February 02, 2012
Have Fun, But Stay Safe
Zeta Tau Alpha
Spring semester always includes a jam-packed calendar of events. There are holidays such as St. Patty’s Day, events including Carolina Cup, spring break and Beach Weekend, and milestones to celebrate, like graduation. What do all of these dates have in common? Typically, they involve at least some alcohol consumption (for those who are 21, of course).
Last semester our Greek community was in the spotlight for some of our less than shining moments. I am confident that one thing all of us can agree on, is that we would all like to put these incidents behind us and would rather be recognized for our hard work and philanthropic endeavors. To help make sure the focus on our community stays positive, and more importantly, y’all stay safe, I have included some basic information and facts about alcohol consumption and the warning signs of alcohol poisoning.
Did you know?
- 1,825 college students between the ages of 18 and 24 die from alcohol-related unintentional injuries, including motor vehicle crashes
- About 25 percent of college students report academic consequences of their drinking including missing class, falling behind, doing poorly on exams or papers, and receiving lower grades overall
- 3,360,000 students between the ages of 18 and 24 drive under the influence of alcohol
- 31 percent of college students met criteria for a diagnosis of alcohol abuse and 6 percent for a diagnosis of alcohol dependence in the past 12 months, according to questionnaire-based self-reports about their drinking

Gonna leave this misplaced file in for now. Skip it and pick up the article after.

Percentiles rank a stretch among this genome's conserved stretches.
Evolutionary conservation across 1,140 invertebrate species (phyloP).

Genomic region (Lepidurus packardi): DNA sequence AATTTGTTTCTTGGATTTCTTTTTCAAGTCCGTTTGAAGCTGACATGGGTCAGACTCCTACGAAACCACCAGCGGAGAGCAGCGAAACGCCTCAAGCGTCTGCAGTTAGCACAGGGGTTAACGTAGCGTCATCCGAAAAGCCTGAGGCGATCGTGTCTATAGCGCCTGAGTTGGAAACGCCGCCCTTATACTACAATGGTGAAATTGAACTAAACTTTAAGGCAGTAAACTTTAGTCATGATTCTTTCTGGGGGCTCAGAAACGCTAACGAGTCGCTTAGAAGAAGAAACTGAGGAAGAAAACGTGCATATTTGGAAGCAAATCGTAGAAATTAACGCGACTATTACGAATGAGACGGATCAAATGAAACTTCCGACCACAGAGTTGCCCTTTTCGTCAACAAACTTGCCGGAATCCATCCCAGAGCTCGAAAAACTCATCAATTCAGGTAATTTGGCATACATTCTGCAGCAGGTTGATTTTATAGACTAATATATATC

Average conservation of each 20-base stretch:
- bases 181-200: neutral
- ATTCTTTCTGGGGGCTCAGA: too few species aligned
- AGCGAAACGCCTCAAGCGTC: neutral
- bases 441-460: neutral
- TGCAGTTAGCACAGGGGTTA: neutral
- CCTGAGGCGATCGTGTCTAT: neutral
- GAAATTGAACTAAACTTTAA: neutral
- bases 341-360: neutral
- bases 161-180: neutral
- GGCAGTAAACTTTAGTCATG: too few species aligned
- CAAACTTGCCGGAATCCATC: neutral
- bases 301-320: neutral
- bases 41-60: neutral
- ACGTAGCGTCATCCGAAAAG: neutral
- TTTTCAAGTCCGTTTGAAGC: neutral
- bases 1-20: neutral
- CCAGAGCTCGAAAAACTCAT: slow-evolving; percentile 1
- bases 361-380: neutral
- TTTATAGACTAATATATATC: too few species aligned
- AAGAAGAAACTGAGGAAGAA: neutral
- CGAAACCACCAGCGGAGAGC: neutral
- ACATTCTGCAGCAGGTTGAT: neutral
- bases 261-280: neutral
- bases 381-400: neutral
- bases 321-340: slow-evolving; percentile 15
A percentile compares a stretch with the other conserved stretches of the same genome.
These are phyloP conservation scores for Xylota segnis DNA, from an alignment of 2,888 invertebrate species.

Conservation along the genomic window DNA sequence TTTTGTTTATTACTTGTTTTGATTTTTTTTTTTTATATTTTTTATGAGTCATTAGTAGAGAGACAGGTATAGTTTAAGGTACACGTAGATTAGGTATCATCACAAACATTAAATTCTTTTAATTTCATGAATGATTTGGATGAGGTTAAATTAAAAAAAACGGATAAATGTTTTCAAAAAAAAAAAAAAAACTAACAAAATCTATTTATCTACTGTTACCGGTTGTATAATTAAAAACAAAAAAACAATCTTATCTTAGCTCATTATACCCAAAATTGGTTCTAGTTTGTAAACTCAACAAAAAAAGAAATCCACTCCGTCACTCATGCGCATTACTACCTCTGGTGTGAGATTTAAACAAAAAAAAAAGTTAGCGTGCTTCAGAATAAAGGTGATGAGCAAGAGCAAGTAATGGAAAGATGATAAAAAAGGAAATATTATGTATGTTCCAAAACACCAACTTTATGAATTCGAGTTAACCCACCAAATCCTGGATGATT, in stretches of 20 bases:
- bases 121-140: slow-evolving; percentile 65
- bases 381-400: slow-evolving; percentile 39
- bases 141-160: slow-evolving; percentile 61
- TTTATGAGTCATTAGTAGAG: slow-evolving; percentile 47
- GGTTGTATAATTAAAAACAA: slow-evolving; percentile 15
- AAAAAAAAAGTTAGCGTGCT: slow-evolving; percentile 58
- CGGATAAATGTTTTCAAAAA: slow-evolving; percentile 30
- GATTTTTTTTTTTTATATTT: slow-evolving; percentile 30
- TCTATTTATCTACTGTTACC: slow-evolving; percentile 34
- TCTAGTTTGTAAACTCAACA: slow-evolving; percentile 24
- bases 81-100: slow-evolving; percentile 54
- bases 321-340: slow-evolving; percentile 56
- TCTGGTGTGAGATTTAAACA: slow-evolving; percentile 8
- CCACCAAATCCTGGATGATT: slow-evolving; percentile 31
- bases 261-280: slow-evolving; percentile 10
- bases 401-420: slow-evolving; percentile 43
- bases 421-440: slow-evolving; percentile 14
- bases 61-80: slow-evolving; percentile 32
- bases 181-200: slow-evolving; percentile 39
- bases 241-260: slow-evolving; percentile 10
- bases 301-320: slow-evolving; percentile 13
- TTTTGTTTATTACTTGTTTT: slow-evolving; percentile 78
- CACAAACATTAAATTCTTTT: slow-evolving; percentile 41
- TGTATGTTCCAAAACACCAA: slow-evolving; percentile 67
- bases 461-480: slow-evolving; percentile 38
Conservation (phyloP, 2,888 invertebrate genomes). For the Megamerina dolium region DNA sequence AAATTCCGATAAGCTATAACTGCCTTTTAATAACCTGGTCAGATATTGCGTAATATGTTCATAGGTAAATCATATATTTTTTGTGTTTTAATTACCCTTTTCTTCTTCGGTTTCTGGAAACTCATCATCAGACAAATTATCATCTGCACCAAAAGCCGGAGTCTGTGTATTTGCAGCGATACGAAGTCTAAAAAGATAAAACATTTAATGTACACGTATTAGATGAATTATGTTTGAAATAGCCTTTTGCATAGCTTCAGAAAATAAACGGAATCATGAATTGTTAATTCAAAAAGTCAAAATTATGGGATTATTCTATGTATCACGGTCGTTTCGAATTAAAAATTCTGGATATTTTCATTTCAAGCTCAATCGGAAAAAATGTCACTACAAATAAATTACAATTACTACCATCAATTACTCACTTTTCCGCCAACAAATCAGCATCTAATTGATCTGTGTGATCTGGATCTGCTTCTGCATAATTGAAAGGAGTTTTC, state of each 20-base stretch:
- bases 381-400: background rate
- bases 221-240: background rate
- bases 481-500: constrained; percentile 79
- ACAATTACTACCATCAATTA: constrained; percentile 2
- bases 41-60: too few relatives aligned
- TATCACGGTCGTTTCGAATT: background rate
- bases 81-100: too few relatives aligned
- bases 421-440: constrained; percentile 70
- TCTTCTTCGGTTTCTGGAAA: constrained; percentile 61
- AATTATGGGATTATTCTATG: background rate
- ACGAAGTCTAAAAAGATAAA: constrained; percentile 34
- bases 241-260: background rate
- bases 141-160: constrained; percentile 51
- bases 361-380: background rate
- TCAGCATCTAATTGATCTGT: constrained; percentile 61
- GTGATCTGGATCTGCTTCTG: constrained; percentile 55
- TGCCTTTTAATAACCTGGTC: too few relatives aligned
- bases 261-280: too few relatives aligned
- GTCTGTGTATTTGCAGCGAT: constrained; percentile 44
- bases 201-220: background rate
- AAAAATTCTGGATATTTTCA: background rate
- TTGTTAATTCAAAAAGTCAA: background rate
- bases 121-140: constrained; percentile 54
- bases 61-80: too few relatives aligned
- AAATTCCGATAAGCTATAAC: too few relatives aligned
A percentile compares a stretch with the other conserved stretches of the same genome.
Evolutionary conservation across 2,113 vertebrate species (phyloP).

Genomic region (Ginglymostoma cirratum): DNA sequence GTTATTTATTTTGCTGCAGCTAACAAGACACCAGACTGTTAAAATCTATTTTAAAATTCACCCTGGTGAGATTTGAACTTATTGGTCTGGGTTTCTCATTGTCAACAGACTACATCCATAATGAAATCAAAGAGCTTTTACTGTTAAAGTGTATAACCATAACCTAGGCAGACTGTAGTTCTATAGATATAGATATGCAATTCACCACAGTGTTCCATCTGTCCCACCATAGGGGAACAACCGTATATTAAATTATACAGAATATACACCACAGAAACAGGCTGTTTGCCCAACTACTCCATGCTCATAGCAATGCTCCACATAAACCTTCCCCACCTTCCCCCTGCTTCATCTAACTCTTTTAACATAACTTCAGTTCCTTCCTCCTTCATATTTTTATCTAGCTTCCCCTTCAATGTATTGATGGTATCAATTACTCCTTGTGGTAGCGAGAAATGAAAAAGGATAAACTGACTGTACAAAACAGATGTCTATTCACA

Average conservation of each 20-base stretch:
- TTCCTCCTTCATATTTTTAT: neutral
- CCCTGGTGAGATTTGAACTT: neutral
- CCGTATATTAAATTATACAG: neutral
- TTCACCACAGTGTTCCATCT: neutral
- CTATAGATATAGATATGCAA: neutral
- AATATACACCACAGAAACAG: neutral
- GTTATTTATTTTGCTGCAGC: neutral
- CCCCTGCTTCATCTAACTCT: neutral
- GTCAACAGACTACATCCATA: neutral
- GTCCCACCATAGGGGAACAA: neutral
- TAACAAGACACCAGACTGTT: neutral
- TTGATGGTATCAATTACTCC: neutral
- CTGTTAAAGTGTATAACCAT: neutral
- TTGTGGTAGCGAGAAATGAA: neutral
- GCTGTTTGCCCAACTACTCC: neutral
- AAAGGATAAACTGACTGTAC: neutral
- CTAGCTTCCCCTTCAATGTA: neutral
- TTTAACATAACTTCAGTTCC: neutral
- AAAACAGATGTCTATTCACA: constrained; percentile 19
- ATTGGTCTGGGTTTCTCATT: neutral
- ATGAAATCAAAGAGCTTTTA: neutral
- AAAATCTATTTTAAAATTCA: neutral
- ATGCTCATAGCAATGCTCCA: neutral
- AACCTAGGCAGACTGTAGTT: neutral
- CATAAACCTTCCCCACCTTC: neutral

Here are some important factors to consider when consuming alcohol or when around alcohol consumption:
- Premenstrual hormonal changes cause a faster increase in BAC during the days right before a woman gets her period.
- The peak Blood Alcohol Level occurs 60 to 90 minutes after ingestion when the stomach is empty.
- Birth control pills slow down the rate at which alcohol is eliminated from the body
- One 12-oz. beer, one 5-oz. glass of wine and one 1.5 oz. shot of liquor have the same amount of alcohol.
- College students spend more on alcohol than on textbooks.
- It takes approximately one hour for each drink to be used by the body.
It can be hard to tell when a fun night out has taken a deadly turn. Be sure to read the warning signs of alcohol poisoning and what to do if you find yourself in this situation. Alcohol poisoning symptoms include:
Slow breathing (less than eight breaths a minute)
Irregular breathing (a gap of more than 10 seconds between breaths)
Blue-tinged skin or pale skin
Low body temperature (hypothermia)
Unconsciousness ("passing out"), and can't be roused
If you suspect someone may have alcohol poisoning, you should:
• Know the danger signals.
• Do not wait for all symptoms to be present.
• Be aware that a person who has passed out may die.
• If there is any suspicion of an alcohol overdose, call 911 for help. Don't try to guess the level of drunkenness.
It is important that we are able to have fun and be safe this semester. Please contact the Student Health Services Center for Counseling and Human Development for substance abuse assessment and counseling if you think you have a drinking problem. Or you can take advantage of their consultation services if you are concerned about a friend.